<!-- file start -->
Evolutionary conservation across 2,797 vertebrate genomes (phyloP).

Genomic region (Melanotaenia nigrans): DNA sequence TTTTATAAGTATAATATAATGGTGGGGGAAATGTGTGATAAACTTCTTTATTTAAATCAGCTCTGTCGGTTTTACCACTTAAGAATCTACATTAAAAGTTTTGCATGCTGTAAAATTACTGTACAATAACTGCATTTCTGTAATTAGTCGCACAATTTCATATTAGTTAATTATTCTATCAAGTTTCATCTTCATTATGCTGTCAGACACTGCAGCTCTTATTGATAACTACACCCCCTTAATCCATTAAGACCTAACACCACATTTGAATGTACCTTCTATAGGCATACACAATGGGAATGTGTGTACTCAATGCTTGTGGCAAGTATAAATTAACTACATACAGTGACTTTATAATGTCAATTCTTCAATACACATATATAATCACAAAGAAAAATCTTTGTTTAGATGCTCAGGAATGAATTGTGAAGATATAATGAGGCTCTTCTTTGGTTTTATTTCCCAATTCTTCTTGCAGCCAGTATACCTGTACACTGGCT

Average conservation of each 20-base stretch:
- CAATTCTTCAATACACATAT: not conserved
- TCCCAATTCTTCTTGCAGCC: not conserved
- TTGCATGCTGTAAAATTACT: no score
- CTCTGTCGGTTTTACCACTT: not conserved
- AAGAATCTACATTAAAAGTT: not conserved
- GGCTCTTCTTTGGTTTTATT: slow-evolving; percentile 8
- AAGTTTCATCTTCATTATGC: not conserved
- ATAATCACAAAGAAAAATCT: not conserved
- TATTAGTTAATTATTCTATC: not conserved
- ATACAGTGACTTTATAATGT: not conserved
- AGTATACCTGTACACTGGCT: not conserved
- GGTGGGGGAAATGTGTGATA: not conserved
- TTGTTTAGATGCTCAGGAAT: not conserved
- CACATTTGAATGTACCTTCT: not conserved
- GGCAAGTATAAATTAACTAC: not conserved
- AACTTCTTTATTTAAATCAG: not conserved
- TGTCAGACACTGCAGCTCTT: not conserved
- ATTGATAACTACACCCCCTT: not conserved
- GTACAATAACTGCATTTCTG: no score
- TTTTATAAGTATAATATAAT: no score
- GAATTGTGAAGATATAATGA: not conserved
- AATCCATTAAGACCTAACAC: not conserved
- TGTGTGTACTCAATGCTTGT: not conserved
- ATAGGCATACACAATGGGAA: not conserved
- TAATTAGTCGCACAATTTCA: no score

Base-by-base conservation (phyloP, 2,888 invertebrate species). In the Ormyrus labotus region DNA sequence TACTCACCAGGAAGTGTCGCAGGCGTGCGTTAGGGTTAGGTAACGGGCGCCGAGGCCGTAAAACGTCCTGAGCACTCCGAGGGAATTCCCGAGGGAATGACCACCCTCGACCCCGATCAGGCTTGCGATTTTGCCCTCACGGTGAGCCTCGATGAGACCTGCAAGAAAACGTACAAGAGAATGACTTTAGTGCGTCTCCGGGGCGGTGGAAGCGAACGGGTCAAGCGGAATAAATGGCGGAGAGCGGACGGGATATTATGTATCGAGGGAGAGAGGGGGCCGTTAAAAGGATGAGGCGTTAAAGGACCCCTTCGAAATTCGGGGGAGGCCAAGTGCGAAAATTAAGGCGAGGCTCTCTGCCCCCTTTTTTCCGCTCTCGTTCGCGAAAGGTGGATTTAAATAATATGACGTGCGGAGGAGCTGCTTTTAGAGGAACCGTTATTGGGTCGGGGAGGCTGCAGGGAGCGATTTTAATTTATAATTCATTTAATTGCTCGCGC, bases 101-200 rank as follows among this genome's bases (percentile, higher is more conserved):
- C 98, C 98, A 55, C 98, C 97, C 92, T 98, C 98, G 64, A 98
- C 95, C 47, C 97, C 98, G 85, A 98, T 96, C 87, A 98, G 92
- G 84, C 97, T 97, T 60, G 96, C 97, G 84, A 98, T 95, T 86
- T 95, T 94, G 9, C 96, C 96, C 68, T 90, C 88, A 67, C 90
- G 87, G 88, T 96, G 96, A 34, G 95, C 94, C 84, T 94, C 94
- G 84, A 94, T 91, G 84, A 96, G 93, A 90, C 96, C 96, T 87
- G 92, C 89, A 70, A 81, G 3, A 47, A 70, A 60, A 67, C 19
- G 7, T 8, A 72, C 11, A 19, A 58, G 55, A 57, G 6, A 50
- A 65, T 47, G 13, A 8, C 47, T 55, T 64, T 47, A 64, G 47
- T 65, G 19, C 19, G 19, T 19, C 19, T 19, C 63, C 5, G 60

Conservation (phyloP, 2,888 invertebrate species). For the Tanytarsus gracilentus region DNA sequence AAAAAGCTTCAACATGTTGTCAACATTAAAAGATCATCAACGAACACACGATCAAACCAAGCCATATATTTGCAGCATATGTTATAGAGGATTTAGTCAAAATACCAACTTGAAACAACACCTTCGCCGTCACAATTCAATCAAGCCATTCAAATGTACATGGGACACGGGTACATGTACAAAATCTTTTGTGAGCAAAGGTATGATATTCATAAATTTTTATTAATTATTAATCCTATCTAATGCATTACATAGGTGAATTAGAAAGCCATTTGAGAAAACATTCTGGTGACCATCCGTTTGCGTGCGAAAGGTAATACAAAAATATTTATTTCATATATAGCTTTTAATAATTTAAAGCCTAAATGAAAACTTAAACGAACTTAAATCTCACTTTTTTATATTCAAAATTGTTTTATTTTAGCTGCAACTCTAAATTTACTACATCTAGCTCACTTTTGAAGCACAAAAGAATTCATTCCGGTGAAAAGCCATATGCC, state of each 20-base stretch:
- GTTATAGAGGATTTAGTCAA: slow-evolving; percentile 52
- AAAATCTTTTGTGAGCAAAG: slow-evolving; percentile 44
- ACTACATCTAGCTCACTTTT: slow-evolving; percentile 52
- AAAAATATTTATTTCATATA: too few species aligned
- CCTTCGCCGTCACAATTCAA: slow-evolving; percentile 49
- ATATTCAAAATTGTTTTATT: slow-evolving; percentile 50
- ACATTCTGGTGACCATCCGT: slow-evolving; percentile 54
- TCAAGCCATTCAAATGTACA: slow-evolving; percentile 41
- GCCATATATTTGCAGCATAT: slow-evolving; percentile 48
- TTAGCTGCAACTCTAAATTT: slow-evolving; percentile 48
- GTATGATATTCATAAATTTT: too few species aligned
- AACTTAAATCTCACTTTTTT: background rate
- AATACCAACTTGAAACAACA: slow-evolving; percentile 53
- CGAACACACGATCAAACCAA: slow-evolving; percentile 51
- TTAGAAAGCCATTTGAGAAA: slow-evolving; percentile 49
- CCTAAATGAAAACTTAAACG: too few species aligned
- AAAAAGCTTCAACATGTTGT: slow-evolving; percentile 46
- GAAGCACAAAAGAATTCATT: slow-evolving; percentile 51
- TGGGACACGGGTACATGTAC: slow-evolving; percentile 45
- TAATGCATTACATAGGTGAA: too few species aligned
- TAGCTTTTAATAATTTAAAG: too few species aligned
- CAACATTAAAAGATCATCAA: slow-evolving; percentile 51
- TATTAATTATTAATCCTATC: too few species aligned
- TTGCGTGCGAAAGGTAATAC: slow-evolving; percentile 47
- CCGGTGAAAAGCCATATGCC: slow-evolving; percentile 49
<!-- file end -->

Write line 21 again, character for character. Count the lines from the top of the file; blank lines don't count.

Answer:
- ATTGATAACTACACCCCCTT: not conserved